Boredoms, Rebore Vol. 0 Vision Recreation by Eye (2001)
Yamatsuka Eye takes no more than a handful of samples from the Bores’ Vision Creation Newsun and stitches together a trace-rock masterwork. The band’s frontman remixes, stretches, scatters, and shouts through a bullhorn most of the album’s highs. Where VCN’s pantheistic awe feels childlike in every breath, the revision nearly hyperventilates to death. This Japan-only release is the “zero-volume,” and still the best of the four-volume Rebore series that had guest producers UNKLE, Ken Ishii, and DJ Krush each remix the Boredoms catalog.
With his Rebore, Eye sharpens VCN’s strengths. The original album was both praised for the tribal drum-circle rhythms that revived the past glories of krautrock, and criticized for being shallow, hippie fluff. Eye is simply content to stare at falling stars and listen to the village sing to the gods all night long. The immaculate opener, “7,” captures that moment by first having a flanged guitar riff fly to the stratosphere and back down to earth and up again; he then brings in a sample of tribal campfire chants, lazy guitar notes and a steady beat all rock the listener to sleep. The following “77” takes the sunlit-flickers of violin and kalimba from one of VCN‘s naked-through-the-streets moments and loops it for six minutes, while Eye sprints through a sis-boom-ba drum attack that builds to a jetliner’s growing wail until it dissolves and crashes into a thicket of hand-drums on “7777.” The album’s centerpiece is “777777,” a wave-tossed loop of acoustic guitar riffs that shades its eyes from the sun, and polyrhythms that dribble between stereo channels, making a prime headphone soundtrack for any January when the skies look like blotched photocopies. In short, it’s a reason for living.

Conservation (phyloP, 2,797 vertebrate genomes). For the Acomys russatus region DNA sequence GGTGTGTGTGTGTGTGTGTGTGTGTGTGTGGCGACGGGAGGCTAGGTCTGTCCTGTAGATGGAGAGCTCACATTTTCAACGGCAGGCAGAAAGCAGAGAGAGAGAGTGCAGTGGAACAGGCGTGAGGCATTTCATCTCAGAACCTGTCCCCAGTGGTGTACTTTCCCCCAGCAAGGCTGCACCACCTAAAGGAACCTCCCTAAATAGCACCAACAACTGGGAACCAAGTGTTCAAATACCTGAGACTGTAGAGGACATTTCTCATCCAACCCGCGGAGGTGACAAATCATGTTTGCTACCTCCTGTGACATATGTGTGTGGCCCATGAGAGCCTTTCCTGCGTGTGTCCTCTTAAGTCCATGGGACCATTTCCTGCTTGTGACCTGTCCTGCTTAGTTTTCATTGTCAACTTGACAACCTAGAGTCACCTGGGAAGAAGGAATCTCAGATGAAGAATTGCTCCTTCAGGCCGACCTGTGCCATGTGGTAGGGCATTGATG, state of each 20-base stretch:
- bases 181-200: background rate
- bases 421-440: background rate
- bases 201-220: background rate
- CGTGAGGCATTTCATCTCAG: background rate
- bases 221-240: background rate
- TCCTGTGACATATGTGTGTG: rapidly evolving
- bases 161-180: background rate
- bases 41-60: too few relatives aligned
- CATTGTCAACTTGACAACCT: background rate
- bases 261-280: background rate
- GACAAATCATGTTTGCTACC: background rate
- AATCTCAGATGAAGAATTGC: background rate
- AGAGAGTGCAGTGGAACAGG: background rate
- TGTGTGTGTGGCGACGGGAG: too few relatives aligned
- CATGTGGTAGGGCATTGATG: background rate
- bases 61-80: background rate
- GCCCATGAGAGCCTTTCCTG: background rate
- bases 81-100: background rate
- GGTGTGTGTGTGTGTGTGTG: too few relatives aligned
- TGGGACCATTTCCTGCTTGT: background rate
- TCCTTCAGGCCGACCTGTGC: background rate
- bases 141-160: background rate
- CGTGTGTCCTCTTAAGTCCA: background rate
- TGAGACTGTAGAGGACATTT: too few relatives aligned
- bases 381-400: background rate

Eye’s anarchic power-noise/found-sound/tape-manipulation project isn’t a side project, it’s where the Boredoms story begins. Loosely translated as “snot-nosed,” and incorporating many of the classic features of other early noise combos (destructive live shows, offensive song titles, a fascination with power tools), Hanatarash helped define the terrifying, violent frenzy of the Japanese noise underground alongside other legends like Merzbow. Early Boredoms records sound positively tame when one considers the brainscrambling electronic gunk, clatter, and howl captured on the clutch of records and cassettes young Eye and selected cohorts vomited up in the mid-80s. Hanatarash also employed the characteristic confrontational attitude of noise with gusto; there’s video of Eye throwing oil barrels into the audience on YouTube, their artwork for their contribution to an RRR cassette compilation reads “Eat shit noise music. Kill the all noise artists! We hate Whitehouse. Piss Off NWW. Asshole C93. Suck PTV. Fuck Coil. We love disco sound,” and in an infamous (unconfirmed) tale, Eye once drove a small backhoe into a venue they were to play in, virtually destroying it. He also allegedly cut-up a dead cat onstage and injured his own leg with a chainsaw (accidentally, but still). The myths might have to suffice, as tracking down these now-rare and sorely in need of a reissue albums might be tough; the reward, however, will be a half-burned, cock-eyed, gibbering mess bursting from your stereo.
By: Stylus Staff
Published on: 2006-10-26